Like I alluded to in the post Using win32 GUI from posix code using mixedmode. , there are more than one way to write mixed mode programs.
There are atleast two distinct approaches that we can take when we write code that transgresses both posix and win32 worlds.
1. SUA code with inline calls to win32 functions
2. SUA Application that links to a custom Win32 dll which exposes functions and data whose datatypes are consistent with that of SUA datatypes.
From a technical standpoint, both these approaches are the same. Even in the second approach we still make calls to win32 functions within posix code; but the difference lies in the fact that in the second approach we make calls to custom written functions that act as wrappers to the win32 function/ code that we want to access from posix code.
I’ll discuss the first approach in detail in this post. The second approach will have to wait for the next post J.
SUA Code with inline calls to win32 functions:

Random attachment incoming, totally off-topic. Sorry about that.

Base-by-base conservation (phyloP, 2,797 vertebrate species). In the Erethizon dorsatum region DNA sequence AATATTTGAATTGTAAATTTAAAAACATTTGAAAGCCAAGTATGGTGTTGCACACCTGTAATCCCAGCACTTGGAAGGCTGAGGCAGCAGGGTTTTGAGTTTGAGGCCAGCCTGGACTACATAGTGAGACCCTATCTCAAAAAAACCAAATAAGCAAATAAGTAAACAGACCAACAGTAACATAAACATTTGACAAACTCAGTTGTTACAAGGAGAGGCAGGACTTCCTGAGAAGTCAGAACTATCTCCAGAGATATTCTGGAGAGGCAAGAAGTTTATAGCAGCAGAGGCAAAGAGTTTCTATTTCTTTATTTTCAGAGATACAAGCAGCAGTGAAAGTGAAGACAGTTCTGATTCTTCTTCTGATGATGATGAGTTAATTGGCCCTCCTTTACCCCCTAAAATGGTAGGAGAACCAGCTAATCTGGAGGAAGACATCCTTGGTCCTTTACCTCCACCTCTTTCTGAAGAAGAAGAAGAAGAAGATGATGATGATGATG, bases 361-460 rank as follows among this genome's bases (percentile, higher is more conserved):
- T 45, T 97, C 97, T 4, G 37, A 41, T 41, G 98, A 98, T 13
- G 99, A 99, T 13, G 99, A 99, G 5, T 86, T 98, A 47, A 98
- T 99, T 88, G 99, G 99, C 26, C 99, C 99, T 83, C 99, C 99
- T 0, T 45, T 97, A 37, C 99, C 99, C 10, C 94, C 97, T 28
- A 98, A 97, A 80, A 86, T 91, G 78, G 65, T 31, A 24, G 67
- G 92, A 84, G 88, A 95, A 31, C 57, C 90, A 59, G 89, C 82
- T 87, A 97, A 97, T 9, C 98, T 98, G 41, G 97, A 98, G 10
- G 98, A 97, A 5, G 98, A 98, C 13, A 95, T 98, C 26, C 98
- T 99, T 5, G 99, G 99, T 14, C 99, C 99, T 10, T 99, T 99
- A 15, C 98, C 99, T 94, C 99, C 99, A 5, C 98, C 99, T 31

‘inline’ here doesn’t refer to inline functions , rather it refers to the practice of calling win32 functions from within posix/sua code. In this paradigm, calls to Win32 functions are interspersed in the SUA Applications code. In other words calls to Win32 functions will be in the same source file as that of SUA code. This is an intuitive and straight forward approach and increases readability and enables easier debugging as developers need not develop additional libraries as is the case with the other approach. Also not e that, this is the only approach possible when only static libraries of the Win32 library is available.
If I were to break down this approach into simple steps, this is how it will look.
1. Identify the function in the Win32 library that you want to call in SUA/POSIX code.
2. Identify headers that need to be included to call the win32 call identified in step 1.